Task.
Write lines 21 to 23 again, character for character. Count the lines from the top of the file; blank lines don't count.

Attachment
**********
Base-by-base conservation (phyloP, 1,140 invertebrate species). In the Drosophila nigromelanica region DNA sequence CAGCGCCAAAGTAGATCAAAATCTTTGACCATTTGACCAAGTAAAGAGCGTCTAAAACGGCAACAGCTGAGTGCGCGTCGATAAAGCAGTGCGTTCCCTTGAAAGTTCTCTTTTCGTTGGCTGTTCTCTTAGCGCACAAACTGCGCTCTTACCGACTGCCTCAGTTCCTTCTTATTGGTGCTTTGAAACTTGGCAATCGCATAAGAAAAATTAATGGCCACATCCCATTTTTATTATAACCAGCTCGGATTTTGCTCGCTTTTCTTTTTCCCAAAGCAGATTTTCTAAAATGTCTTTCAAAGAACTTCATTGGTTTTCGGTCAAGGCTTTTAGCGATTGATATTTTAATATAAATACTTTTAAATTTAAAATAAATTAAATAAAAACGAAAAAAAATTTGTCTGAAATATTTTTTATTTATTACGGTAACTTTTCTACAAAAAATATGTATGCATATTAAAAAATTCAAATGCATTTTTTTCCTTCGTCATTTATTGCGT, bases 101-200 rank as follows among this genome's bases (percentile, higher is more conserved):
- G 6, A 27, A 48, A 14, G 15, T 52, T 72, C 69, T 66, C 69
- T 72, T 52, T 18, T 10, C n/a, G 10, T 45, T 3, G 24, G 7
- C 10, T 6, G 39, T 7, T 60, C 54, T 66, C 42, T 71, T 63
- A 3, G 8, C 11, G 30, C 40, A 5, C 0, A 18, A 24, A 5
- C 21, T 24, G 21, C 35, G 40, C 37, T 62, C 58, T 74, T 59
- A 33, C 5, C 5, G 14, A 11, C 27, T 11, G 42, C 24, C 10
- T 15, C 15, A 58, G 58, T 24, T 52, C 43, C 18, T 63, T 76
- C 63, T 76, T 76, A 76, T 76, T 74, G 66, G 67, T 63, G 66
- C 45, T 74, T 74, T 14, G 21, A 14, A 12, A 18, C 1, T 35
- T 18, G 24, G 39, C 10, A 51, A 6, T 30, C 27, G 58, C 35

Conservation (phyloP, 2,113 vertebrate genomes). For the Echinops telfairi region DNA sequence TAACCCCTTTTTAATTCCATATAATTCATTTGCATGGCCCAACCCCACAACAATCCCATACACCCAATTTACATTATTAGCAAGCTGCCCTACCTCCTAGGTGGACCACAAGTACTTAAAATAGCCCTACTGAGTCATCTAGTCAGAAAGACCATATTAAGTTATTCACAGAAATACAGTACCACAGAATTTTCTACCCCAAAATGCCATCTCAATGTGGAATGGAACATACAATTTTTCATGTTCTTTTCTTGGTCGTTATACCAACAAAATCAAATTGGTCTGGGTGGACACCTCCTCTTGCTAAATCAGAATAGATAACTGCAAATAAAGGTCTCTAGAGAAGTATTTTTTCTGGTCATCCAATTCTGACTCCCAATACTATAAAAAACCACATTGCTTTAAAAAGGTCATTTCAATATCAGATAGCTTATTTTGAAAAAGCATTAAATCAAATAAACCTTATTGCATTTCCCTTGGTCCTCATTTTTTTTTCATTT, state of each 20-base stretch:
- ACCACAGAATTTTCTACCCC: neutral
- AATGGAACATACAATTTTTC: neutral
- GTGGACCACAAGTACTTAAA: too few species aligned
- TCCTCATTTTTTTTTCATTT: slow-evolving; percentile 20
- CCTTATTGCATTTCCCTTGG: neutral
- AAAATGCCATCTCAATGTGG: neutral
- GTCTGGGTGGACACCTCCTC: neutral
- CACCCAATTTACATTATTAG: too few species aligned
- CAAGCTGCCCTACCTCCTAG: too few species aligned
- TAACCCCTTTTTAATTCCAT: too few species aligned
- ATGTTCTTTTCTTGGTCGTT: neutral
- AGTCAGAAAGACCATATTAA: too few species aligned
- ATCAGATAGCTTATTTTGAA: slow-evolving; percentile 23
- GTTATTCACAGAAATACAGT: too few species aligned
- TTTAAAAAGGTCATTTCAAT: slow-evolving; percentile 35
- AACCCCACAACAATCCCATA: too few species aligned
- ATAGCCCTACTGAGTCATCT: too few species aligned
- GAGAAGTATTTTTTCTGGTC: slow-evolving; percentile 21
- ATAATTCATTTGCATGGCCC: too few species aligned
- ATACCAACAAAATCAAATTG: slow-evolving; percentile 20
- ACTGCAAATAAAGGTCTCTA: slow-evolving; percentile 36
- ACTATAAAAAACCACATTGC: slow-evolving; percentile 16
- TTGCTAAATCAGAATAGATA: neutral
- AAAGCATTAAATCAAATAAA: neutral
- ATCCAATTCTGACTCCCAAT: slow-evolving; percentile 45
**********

- CAAGCTGCCCTACCTCCTAG: too few species aligned
- TAACCCCTTTTTAATTCCAT: too few species aligned
- ATGTTCTTTTCTTGGTCGTT: neutral